Yes, that is a P5 sign (Parking 5 minutes) beside it.
Yes, there is a parking fine ticket on the windscreen.
Three cheers for innovative property developers.

Tuesday, February 19, 2008

Heart Felt

The traditional Maori Hei-tiki, or neck pendant, usually carved in pounamu (greenstone or jade), has made a big comeback as a contemporary cross-cultural accessory and tourist souvenir. For many Maori the Hei-tiki relates to a sense of Maori cultural identity; for other New Zealanders and overseas visitors, the Hei-tiki portrays a more general sense of New Zealand identity. There are plentiful references to the Hei-tiki form in Maori art and in contemporary jewellery. I spotted these great little felt Hei-tiki brooches made by Deborah Walsh, at The Little River Gallery on Banks Peninsula, 40 minutes from Christchurch.

A Celebratory Eruption

Lyttelton's Volcano Cafe has turned twenty and after providing Cantabrians with two decades worth of whacky dining experiences, owners Peter Lewellyn and Lois Ogilvie are moving on. They decided to throw a Monday night party to mark the occasion. Well known New Zealand artist, Bill Hammond - a Volcano regular and Peter and Lois's neighbour - created the invitation (below); the Warratahs provided the music and some of New Zealand's top after dinner speakers - Joe Bennett, Jon Gadsby, Gary McCormick, Jim Hopkins - put in an appearance and were uncharacteristically quiet.

The Volcano is famous for its art-embellished walls. Some of New Zealand's top artists - Gavin Chilcott, Peter Robinson, Seraphine Pick, Tony de Latour, Dean Buchanan, Bill Hammond, Margaret Dawson, Gavin Buxton, Lynda James, Kirsty Grieg, Jason Grieg - have all either painted the walls or hung works in the restaurant. A huge Bill Hammond work - "The Volcano Flag" (below) - painted on half of an old WWI tent (the other half is in Te Papa, the Museum of New Zealand), dominates the Lava Bar.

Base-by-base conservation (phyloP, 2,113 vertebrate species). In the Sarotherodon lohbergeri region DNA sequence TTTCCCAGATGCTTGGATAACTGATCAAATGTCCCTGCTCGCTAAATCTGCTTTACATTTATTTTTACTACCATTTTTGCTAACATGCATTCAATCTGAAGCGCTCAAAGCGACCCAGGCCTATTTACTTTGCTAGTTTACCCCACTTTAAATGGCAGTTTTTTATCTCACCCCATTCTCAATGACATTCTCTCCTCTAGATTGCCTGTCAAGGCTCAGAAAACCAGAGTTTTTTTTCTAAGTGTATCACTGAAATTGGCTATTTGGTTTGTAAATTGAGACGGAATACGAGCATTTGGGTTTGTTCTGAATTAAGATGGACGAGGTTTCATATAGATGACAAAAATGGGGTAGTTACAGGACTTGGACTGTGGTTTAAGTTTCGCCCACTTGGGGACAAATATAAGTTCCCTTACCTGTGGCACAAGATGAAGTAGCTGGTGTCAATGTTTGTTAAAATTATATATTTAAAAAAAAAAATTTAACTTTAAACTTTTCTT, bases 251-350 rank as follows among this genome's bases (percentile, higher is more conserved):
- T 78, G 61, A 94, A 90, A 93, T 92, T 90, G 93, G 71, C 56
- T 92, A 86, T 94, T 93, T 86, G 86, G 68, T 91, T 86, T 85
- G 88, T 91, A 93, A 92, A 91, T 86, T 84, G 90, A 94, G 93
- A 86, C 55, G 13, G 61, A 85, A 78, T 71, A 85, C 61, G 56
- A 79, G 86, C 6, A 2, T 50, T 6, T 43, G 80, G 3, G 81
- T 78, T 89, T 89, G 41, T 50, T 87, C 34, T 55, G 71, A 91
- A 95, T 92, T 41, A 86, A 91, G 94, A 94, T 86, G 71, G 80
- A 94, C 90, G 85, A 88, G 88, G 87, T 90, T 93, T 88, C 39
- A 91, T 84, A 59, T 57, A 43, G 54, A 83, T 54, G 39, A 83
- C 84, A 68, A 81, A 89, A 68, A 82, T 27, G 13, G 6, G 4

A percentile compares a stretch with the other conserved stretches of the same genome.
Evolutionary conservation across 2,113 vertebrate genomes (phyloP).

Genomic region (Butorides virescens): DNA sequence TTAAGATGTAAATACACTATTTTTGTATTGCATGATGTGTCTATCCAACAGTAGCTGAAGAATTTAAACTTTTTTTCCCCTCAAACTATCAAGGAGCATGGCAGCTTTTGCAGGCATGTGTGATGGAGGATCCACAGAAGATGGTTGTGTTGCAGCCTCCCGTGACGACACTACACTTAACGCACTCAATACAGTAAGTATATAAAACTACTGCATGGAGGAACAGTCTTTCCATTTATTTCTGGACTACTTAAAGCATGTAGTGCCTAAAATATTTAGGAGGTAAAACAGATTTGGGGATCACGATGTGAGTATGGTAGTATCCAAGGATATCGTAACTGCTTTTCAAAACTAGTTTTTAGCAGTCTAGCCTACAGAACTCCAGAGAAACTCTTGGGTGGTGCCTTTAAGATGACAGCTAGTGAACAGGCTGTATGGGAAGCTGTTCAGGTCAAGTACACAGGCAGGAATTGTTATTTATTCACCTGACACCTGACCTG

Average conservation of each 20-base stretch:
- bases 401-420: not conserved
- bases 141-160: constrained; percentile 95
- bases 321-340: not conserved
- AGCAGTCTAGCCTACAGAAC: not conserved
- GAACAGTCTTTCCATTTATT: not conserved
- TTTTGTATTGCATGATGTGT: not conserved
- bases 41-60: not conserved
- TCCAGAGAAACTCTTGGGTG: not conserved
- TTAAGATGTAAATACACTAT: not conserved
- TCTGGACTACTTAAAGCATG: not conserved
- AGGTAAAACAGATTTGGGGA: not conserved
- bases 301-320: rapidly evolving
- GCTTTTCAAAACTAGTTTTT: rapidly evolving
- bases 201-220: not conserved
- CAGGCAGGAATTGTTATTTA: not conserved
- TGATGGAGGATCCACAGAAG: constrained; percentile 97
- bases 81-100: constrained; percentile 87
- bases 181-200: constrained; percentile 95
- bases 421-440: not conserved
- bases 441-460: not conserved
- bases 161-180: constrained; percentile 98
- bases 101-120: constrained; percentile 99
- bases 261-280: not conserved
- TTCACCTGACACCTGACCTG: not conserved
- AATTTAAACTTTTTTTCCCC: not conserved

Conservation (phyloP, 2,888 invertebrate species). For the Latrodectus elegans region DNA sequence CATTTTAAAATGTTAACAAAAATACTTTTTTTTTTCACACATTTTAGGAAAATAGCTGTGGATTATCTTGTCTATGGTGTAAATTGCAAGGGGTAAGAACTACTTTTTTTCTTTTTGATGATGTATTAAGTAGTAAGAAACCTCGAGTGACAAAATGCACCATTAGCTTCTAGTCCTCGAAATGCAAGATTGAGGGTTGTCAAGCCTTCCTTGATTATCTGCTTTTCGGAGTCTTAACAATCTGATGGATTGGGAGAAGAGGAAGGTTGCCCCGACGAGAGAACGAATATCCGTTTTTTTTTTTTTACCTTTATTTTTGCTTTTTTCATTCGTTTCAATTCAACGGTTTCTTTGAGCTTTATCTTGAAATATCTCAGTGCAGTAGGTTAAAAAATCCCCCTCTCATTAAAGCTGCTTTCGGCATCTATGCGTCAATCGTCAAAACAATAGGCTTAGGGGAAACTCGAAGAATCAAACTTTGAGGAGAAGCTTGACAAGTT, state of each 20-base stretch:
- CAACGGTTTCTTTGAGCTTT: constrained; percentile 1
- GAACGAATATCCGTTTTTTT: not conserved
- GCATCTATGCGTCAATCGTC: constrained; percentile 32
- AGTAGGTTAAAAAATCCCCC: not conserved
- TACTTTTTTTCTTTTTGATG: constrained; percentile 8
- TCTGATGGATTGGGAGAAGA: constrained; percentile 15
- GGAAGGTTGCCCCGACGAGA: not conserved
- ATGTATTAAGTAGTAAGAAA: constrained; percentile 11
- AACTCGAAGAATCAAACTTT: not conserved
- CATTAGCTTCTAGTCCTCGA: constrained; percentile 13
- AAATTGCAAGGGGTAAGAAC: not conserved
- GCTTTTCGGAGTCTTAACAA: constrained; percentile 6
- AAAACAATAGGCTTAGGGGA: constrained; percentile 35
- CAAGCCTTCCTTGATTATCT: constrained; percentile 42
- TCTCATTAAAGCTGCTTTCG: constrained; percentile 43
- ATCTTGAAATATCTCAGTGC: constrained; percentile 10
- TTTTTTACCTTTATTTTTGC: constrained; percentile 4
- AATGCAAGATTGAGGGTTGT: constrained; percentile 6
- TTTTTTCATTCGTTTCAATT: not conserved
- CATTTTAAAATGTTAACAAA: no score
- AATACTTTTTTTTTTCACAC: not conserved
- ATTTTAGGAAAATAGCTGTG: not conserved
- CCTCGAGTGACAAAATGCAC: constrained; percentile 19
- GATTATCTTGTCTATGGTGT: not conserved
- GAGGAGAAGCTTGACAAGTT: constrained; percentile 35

We can only hope the new owners of The Volcano will continue its wonderful tradition of 'theatrical' dining and a healthy patronage of the arts.

Geeks Fight Back

I can no longer deny the truth - I am NOT technologically gifted. Today my computer died on me - well, actually, I probably killed it...temporarily at least. It seems to be a very particular talent I have. So... just when there is lots of work to be done, I have to unplug the tangle of mysterious cords feeding in to the back of the hard drive - making detailed drawings of which plug goes where so I can put it together again - and deliver it to the friendly team of experts at The Computer Centre. Coincidentally - and rather strangely - within an hour, I receive an unrelated exhibition invitation - to "A Geekosystem" by Adam Hyde and Julian Priest, at The Physics Room in Christchurch. In the lead up to the show, the two artists are running free walk-in workshops. You're invited to take in your old gadgets and electronics for recycling (my computer springs instantly to mind) and learn how to make dinky new gadgets - "a long distance internet wireless network using tin cans" perhaps; or your own solar panel or tv transmitter. The resulting accumulation of recycled gadgets - "A Geekosystem" - opens Friday, February 22nd, The Rewi PC may yet make a guest appearance!